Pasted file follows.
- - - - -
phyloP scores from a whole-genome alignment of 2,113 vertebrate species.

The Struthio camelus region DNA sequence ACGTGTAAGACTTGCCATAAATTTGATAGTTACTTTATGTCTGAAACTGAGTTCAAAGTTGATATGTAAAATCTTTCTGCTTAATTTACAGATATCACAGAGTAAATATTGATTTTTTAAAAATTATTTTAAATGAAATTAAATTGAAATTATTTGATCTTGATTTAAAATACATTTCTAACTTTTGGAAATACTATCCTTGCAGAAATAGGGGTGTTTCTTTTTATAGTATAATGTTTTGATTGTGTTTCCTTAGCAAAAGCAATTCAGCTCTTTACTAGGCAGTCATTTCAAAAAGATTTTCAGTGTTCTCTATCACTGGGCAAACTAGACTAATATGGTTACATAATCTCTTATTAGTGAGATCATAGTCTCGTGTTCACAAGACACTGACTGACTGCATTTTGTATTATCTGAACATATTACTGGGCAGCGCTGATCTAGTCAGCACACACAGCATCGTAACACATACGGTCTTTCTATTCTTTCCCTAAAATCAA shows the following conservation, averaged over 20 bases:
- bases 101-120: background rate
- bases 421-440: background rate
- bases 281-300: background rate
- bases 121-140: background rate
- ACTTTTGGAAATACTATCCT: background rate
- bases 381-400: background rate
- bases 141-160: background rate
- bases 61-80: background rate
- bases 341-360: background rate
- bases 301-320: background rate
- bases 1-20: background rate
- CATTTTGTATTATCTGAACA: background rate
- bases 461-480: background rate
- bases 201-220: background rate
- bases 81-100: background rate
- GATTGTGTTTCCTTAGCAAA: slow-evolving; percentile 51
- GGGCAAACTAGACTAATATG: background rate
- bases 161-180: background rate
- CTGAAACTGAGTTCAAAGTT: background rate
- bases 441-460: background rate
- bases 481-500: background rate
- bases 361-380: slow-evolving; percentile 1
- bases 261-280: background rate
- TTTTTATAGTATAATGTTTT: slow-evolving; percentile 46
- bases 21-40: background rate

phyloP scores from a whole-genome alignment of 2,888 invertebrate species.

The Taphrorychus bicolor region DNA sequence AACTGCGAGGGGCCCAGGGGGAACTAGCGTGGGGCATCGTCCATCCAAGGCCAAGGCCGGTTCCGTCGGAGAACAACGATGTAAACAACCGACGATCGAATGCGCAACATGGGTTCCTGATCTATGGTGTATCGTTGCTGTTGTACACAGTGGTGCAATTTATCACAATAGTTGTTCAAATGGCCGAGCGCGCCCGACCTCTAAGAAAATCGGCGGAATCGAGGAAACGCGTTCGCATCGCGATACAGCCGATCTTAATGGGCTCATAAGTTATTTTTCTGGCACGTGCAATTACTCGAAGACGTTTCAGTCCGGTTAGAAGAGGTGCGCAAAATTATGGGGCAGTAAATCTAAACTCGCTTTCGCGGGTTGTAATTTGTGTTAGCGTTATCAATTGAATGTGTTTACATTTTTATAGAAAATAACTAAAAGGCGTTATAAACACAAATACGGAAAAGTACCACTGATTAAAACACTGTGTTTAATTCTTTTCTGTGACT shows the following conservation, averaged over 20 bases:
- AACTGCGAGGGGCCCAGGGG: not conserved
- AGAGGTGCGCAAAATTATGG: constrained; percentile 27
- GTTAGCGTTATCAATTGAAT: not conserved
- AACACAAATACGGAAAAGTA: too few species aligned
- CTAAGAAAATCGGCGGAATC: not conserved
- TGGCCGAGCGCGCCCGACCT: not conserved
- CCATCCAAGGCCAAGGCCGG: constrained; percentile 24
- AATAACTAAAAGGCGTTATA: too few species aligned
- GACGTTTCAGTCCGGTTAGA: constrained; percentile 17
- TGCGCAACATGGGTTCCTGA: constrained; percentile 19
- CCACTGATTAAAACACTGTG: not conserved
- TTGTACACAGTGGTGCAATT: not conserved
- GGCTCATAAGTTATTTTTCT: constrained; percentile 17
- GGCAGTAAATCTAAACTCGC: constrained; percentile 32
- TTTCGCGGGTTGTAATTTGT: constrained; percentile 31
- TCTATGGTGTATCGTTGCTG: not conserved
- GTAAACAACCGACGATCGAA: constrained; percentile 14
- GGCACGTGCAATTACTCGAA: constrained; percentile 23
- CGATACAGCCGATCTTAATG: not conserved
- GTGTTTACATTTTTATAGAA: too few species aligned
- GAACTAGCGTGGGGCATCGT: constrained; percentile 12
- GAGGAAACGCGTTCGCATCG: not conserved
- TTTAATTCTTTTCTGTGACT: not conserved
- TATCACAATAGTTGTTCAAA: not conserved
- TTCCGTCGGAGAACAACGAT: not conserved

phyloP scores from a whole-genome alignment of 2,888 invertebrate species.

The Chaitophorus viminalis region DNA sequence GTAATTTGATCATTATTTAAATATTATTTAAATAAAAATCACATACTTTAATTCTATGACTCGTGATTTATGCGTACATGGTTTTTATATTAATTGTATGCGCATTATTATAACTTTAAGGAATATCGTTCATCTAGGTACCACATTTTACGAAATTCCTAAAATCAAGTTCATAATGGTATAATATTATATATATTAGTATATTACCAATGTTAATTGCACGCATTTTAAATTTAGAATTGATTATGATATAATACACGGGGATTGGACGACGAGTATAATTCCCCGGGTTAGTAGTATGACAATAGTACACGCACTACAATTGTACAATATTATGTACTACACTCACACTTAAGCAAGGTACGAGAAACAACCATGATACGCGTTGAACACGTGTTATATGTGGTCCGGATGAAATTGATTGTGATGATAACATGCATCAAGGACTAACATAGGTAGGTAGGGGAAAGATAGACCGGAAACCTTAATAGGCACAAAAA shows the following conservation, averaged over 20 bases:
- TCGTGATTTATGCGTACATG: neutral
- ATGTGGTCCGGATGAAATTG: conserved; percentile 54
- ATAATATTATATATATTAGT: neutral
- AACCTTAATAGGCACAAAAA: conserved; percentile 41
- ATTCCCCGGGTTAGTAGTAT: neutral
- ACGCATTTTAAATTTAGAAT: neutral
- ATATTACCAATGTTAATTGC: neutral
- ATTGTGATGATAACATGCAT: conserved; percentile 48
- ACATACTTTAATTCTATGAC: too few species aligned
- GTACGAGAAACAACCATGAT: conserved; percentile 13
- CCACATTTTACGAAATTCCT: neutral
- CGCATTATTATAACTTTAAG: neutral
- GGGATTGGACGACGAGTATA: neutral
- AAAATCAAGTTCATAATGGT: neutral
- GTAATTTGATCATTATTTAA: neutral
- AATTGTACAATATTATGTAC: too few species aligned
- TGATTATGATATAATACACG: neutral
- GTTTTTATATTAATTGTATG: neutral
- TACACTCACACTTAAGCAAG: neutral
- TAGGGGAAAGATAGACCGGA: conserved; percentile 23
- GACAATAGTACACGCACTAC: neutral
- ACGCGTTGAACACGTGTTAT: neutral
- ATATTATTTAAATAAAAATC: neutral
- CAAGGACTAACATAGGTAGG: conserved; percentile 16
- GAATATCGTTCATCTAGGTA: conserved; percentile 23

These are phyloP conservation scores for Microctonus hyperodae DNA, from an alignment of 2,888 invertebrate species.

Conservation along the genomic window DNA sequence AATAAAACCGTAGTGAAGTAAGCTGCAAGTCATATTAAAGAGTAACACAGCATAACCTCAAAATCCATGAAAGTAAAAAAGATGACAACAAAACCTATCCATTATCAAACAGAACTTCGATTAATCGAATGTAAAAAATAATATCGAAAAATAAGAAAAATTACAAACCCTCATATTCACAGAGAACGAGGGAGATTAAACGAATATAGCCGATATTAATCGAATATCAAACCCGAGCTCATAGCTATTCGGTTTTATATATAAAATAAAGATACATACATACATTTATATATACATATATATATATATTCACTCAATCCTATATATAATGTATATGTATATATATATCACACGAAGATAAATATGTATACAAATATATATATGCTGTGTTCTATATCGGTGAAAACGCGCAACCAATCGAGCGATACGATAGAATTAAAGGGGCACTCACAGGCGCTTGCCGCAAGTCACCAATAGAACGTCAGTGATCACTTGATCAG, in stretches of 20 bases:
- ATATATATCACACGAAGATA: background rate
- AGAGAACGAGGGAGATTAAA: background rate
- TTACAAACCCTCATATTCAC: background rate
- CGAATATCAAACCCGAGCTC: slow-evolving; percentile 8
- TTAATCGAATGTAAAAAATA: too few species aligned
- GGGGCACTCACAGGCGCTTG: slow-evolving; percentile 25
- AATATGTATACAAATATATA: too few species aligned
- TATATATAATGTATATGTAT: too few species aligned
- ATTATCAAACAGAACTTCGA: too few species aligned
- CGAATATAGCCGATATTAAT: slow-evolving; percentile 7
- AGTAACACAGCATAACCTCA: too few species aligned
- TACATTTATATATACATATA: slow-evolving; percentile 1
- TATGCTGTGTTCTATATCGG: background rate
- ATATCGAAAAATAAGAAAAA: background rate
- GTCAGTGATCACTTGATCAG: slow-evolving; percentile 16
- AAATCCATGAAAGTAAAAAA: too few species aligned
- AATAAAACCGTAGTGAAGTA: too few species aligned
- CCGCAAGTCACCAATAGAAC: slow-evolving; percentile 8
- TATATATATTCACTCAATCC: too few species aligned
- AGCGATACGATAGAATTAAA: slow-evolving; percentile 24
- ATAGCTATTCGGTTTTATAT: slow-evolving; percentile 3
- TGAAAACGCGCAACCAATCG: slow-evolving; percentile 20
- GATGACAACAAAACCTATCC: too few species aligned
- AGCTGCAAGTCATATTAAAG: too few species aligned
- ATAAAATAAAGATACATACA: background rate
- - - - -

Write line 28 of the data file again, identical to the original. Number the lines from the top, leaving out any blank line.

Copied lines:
phyloP scores from a whole-genome alignment of 2,888 invertebrate species.